The new and unique combination of risks within digital health services create a complex web of interconnected exposures 

Beazley has today published the second edition of its report, Spotlight on digital health and wellness 2022which examines changing attitudes to risk and insurance among digital health and wellness leaders in North America, Asia, the UK and Europe.

Globally, just over 72% of health and wellness businesses surveyed report increased demand for tech-related services, which is a substantial increase from 2020, when only 58% saw increased demand.

Over half (52%) of respondents globally reported that the pandemic had increased claims. 

Jennifer Schoenthal, product leader – Global Virtual Care, Beazley commented: “COVID-19 has transformed the global appetite for digital health and wellness services.  This, along with associated shifts in public health policy in almost every country, have made it easier for people to access health services online. 

”Against this backdrop, every aspect of digital health and wellness services, including telehealth, telemedicine, mHealth, HealthTech software platforms and life sciences technology, have grown fuelled by a solid track record of innovation, a wave of fresh capital, international expansion plans and patient/customer demand.

Pandemic increases claims 

Beazley’s US team has seen a significant increase in the number of telemedicine claims since 2017, although in line with the increase in policies underwritten as the sector has boomed.

Evan Smith, Global Head of Miscellaneous Medical and Life Sciences, Beazley said:  “The claims experience of different sectors seems to reflect both the relative maturity of these industries but also the radically different nature of their operations during the pandemic.”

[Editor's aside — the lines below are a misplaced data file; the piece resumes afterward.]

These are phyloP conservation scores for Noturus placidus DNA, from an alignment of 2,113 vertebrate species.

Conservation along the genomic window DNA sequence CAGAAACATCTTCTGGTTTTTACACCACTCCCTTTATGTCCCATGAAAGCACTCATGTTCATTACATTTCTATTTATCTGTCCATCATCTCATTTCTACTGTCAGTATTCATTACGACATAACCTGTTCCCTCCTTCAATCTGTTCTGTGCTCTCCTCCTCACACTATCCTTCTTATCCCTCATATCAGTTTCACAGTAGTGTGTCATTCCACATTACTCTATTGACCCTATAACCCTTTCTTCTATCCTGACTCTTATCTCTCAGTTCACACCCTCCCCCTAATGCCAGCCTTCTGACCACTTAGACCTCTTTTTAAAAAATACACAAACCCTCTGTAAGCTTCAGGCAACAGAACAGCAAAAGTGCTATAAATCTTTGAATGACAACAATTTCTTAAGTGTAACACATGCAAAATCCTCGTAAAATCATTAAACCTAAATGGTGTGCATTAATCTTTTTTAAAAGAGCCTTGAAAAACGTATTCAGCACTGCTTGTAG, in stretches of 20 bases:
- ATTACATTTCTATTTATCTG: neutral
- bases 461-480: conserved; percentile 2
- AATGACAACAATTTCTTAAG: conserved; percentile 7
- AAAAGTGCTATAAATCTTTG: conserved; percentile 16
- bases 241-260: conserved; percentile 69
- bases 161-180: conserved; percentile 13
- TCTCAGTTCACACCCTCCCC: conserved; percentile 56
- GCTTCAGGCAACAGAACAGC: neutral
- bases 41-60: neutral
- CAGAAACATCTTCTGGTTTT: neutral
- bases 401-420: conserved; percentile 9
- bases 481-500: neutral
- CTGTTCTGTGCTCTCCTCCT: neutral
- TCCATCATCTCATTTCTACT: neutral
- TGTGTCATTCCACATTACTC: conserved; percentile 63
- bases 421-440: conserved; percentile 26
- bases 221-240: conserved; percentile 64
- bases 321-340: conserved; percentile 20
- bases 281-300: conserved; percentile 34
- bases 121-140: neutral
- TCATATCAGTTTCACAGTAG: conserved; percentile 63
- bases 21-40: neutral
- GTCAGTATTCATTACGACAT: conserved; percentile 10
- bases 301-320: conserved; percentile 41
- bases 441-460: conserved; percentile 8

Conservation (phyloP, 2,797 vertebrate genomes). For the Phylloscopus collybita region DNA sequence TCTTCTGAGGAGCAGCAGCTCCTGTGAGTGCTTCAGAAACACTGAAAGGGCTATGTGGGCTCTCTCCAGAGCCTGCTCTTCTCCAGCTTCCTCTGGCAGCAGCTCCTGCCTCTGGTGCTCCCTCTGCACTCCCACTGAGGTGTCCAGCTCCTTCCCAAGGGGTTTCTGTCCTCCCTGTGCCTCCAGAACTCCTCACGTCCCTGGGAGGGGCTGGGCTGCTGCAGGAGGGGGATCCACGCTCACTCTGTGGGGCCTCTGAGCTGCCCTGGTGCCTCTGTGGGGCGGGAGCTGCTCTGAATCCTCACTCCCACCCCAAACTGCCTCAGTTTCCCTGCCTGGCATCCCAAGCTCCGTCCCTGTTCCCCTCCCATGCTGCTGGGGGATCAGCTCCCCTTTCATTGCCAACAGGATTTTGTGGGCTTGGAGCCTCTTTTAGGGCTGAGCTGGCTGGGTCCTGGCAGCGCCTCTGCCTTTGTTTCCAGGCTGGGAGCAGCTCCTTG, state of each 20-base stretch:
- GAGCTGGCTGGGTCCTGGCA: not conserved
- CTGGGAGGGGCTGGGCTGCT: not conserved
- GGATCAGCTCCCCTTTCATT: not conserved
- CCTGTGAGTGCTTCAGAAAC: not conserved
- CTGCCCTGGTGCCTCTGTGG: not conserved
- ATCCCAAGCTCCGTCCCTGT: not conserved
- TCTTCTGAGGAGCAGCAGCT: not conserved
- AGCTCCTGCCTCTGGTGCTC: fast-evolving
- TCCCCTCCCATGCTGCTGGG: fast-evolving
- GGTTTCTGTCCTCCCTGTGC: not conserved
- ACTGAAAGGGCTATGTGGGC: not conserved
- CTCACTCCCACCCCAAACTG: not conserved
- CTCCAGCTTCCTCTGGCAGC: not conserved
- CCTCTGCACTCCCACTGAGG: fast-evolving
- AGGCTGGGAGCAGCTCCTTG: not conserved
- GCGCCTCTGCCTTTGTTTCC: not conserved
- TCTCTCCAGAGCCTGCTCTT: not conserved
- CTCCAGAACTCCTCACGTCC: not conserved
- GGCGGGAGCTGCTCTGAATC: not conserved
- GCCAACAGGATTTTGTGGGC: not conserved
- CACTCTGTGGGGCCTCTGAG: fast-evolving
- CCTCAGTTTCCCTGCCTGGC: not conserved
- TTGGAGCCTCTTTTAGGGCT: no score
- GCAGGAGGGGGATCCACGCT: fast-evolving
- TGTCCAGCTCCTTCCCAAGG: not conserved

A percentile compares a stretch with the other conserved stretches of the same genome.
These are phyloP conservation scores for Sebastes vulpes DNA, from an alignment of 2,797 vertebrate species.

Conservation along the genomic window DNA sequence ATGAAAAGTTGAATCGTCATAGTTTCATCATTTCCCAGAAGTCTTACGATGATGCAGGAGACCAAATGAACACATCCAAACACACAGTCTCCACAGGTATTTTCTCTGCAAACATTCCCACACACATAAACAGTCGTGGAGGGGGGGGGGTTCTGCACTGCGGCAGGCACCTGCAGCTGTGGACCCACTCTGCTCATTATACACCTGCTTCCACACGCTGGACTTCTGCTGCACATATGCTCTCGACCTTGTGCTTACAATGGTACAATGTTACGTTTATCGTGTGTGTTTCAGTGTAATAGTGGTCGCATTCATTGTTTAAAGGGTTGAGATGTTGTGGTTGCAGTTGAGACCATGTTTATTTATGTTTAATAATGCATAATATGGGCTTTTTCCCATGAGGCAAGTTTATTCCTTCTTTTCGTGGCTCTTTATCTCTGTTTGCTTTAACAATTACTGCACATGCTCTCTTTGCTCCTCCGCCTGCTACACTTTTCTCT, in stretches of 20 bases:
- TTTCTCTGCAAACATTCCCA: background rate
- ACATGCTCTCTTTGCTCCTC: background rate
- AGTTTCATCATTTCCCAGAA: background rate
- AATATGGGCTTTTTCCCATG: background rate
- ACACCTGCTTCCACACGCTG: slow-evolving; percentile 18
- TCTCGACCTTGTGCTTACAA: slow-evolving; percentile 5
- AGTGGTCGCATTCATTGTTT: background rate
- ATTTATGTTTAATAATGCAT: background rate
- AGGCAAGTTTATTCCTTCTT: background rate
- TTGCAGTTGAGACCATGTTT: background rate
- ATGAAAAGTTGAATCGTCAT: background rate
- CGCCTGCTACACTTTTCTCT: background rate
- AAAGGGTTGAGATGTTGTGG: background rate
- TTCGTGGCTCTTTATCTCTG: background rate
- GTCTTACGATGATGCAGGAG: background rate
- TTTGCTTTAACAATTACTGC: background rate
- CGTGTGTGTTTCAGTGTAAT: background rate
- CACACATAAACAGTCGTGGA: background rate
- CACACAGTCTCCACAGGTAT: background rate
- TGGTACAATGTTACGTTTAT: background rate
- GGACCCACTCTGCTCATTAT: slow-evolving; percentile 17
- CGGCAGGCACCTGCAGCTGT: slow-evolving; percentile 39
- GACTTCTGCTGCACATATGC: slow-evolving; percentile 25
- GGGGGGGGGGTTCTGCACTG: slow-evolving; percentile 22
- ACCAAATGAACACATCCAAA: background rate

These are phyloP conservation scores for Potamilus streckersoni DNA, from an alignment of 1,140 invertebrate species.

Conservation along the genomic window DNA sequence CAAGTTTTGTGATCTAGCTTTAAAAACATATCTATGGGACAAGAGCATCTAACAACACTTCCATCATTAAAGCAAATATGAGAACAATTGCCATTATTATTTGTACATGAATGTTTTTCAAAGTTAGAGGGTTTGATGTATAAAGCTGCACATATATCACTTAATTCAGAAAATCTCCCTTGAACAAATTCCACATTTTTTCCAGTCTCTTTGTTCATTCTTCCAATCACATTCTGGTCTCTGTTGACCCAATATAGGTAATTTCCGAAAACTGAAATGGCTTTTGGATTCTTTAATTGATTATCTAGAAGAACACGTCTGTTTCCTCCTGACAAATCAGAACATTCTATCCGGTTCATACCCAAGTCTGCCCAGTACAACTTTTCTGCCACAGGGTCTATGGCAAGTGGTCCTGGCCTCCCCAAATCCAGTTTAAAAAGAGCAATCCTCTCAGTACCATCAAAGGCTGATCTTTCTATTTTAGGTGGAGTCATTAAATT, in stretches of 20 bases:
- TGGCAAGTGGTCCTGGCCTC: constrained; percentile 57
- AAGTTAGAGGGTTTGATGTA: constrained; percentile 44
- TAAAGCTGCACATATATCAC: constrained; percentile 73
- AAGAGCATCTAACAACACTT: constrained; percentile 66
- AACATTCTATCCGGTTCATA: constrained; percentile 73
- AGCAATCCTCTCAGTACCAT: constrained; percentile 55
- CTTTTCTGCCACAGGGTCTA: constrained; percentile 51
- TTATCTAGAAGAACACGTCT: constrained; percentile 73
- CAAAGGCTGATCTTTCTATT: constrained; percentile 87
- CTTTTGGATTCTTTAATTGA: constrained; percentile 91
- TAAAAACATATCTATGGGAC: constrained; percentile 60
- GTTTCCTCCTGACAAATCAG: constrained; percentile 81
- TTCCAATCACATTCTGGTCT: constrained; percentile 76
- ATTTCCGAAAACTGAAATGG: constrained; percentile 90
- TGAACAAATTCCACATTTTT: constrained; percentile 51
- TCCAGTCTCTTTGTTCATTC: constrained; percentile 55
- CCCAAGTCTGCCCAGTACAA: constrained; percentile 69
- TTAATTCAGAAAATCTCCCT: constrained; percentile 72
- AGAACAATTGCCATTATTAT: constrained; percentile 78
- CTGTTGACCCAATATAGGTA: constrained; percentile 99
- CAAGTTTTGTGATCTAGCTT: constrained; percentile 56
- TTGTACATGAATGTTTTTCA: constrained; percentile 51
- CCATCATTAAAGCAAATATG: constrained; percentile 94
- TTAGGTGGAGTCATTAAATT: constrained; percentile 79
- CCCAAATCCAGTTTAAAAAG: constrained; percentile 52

Keri Marmorek, claims focus group leader, Miscellaneous Medical & Life Sciences, Beazley commented: “The new and unique combination of risks within digital health and wellness services create a complex web of interconnected exposures that can be hard to get to grips with for business leaders, and also for brokers and insurers that are often new to the digital health landscape.

“Failure to join the dots between these key risks means that under-insurance and gaps in coverage pose an issue for insureds.”

Bodily injury risks fail to register

A further finding from the research is that many companies lack the coverage they need for everyday risks that could lead to significant claims, and in particular for bodily injury claims arising from digital healthcare. For example, globally:

  • 62% don’t have coverage for technology errors or omissions leading to bodily injury
  • 69% are not covered for medical malpractice due to incorrect data leading to bodily injury
  • Only 37% have coverage for bodily injury due to remote care.